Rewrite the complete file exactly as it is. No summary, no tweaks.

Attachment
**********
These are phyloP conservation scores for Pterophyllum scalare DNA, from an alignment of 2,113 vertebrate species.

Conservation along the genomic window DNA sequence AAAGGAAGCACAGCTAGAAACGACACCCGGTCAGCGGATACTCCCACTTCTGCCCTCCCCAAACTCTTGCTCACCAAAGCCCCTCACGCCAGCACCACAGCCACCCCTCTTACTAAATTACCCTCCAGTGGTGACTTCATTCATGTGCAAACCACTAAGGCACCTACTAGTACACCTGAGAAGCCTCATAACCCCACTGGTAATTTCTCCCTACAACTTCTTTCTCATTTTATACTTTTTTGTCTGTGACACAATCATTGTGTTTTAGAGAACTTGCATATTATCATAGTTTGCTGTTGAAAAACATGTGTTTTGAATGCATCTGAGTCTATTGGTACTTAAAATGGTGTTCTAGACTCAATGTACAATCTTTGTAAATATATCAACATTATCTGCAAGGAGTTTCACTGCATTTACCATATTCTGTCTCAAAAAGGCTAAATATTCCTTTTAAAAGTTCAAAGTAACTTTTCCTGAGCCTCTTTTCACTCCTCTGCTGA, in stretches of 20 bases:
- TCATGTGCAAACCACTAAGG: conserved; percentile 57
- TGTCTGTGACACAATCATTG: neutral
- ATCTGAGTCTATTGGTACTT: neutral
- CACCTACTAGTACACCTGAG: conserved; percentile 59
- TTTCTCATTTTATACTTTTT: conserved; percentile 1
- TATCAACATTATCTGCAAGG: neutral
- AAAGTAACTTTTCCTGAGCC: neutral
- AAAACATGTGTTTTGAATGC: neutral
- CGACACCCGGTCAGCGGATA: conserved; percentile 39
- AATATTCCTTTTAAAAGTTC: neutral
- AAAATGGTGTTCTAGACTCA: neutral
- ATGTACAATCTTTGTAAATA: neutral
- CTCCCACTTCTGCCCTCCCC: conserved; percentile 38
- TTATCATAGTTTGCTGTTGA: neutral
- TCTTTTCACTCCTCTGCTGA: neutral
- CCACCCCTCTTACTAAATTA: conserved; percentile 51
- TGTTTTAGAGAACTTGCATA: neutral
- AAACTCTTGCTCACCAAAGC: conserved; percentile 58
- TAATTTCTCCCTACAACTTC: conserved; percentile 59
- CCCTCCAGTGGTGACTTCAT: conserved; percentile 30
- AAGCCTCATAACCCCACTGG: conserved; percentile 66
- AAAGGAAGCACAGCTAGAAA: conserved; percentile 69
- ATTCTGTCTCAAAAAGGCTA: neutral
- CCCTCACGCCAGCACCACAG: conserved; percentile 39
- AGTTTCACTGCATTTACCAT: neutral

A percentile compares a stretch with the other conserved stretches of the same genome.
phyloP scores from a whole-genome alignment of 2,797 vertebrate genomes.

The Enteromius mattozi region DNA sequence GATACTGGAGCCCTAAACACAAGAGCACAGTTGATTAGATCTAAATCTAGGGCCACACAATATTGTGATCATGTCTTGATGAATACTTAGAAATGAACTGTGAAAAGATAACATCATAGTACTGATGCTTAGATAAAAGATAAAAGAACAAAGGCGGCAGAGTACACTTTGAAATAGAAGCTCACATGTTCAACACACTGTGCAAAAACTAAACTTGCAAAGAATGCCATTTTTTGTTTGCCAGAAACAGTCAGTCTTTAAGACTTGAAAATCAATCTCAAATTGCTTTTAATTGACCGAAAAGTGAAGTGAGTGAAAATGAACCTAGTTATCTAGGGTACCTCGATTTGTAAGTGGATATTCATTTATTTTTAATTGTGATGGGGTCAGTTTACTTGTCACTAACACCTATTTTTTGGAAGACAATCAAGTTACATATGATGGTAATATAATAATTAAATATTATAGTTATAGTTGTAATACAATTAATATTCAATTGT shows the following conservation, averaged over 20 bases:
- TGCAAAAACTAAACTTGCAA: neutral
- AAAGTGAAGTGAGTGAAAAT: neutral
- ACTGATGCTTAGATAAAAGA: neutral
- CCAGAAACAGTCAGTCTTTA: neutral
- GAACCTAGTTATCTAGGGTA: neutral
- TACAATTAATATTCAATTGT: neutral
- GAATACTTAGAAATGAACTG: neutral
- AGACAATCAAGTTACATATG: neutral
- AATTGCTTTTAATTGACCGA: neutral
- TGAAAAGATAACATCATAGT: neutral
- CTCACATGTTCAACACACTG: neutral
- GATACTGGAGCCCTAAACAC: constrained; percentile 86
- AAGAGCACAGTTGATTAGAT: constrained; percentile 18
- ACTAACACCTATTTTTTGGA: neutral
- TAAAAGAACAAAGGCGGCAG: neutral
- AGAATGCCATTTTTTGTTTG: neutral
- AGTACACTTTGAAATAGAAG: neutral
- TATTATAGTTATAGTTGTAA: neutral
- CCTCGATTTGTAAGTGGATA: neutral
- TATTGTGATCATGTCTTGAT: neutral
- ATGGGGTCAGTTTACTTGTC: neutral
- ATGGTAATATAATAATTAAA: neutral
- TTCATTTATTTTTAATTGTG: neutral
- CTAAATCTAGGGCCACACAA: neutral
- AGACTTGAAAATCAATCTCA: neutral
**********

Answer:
These are phyloP conservation scores for Pterophyllum scalare DNA, from an alignment of 2,113 vertebrate species.

Conservation along the genomic window DNA sequence AAAGGAAGCACAGCTAGAAACGACACCCGGTCAGCGGATACTCCCACTTCTGCCCTCCCCAAACTCTTGCTCACCAAAGCCCCTCACGCCAGCACCACAGCCACCCCTCTTACTAAATTACCCTCCAGTGGTGACTTCATTCATGTGCAAACCACTAAGGCACCTACTAGTACACCTGAGAAGCCTCATAACCCCACTGGTAATTTCTCCCTACAACTTCTTTCTCATTTTATACTTTTTTGTCTGTGACACAATCATTGTGTTTTAGAGAACTTGCATATTATCATAGTTTGCTGTTGAAAAACATGTGTTTTGAATGCATCTGAGTCTATTGGTACTTAAAATGGTGTTCTAGACTCAATGTACAATCTTTGTAAATATATCAACATTATCTGCAAGGAGTTTCACTGCATTTACCATATTCTGTCTCAAAAAGGCTAAATATTCCTTTTAAAAGTTCAAAGTAACTTTTCCTGAGCCTCTTTTCACTCCTCTGCTGA, in stretches of 20 bases:
- TCATGTGCAAACCACTAAGG: conserved; percentile 57
- TGTCTGTGACACAATCATTG: neutral
- ATCTGAGTCTATTGGTACTT: neutral
- CACCTACTAGTACACCTGAG: conserved; percentile 59
- TTTCTCATTTTATACTTTTT: conserved; percentile 1
- TATCAACATTATCTGCAAGG: neutral
- AAAGTAACTTTTCCTGAGCC: neutral
- AAAACATGTGTTTTGAATGC: neutral
- CGACACCCGGTCAGCGGATA: conserved; percentile 39
- AATATTCCTTTTAAAAGTTC: neutral
- AAAATGGTGTTCTAGACTCA: neutral
- ATGTACAATCTTTGTAAATA: neutral
- CTCCCACTTCTGCCCTCCCC: conserved; percentile 38
- TTATCATAGTTTGCTGTTGA: neutral
- TCTTTTCACTCCTCTGCTGA: neutral
- CCACCCCTCTTACTAAATTA: conserved; percentile 51
- TGTTTTAGAGAACTTGCATA: neutral
- AAACTCTTGCTCACCAAAGC: conserved; percentile 58
- TAATTTCTCCCTACAACTTC: conserved; percentile 59
- CCCTCCAGTGGTGACTTCAT: conserved; percentile 30
- AAGCCTCATAACCCCACTGG: conserved; percentile 66
- AAAGGAAGCACAGCTAGAAA: conserved; percentile 69
- ATTCTGTCTCAAAAAGGCTA: neutral
- CCCTCACGCCAGCACCACAG: conserved; percentile 39
- AGTTTCACTGCATTTACCAT: neutral

A percentile compares a stretch with the other conserved stretches of the same genome.
phyloP scores from a whole-genome alignment of 2,797 vertebrate genomes.

The Enteromius mattozi region DNA sequence GATACTGGAGCCCTAAACACAAGAGCACAGTTGATTAGATCTAAATCTAGGGCCACACAATATTGTGATCATGTCTTGATGAATACTTAGAAATGAACTGTGAAAAGATAACATCATAGTACTGATGCTTAGATAAAAGATAAAAGAACAAAGGCGGCAGAGTACACTTTGAAATAGAAGCTCACATGTTCAACACACTGTGCAAAAACTAAACTTGCAAAGAATGCCATTTTTTGTTTGCCAGAAACAGTCAGTCTTTAAGACTTGAAAATCAATCTCAAATTGCTTTTAATTGACCGAAAAGTGAAGTGAGTGAAAATGAACCTAGTTATCTAGGGTACCTCGATTTGTAAGTGGATATTCATTTATTTTTAATTGTGATGGGGTCAGTTTACTTGTCACTAACACCTATTTTTTGGAAGACAATCAAGTTACATATGATGGTAATATAATAATTAAATATTATAGTTATAGTTGTAATACAATTAATATTCAATTGT shows the following conservation, averaged over 20 bases:
- TGCAAAAACTAAACTTGCAA: neutral
- AAAGTGAAGTGAGTGAAAAT: neutral
- ACTGATGCTTAGATAAAAGA: neutral
- CCAGAAACAGTCAGTCTTTA: neutral
- GAACCTAGTTATCTAGGGTA: neutral
- TACAATTAATATTCAATTGT: neutral
- GAATACTTAGAAATGAACTG: neutral
- AGACAATCAAGTTACATATG: neutral
- AATTGCTTTTAATTGACCGA: neutral
- TGAAAAGATAACATCATAGT: neutral
- CTCACATGTTCAACACACTG: neutral
- GATACTGGAGCCCTAAACAC: constrained; percentile 86
- AAGAGCACAGTTGATTAGAT: constrained; percentile 18
- ACTAACACCTATTTTTTGGA: neutral
- TAAAAGAACAAAGGCGGCAG: neutral
- AGAATGCCATTTTTTGTTTG: neutral
- AGTACACTTTGAAATAGAAG: neutral
- TATTATAGTTATAGTTGTAA: neutral
- CCTCGATTTGTAAGTGGATA: neutral
- TATTGTGATCATGTCTTGAT: neutral
- ATGGGGTCAGTTTACTTGTC: neutral
- ATGGTAATATAATAATTAAA: neutral
- TTCATTTATTTTTAATTGTG: neutral
- CTAAATCTAGGGCCACACAA: neutral
- AGACTTGAAAATCAATCTCA: neutral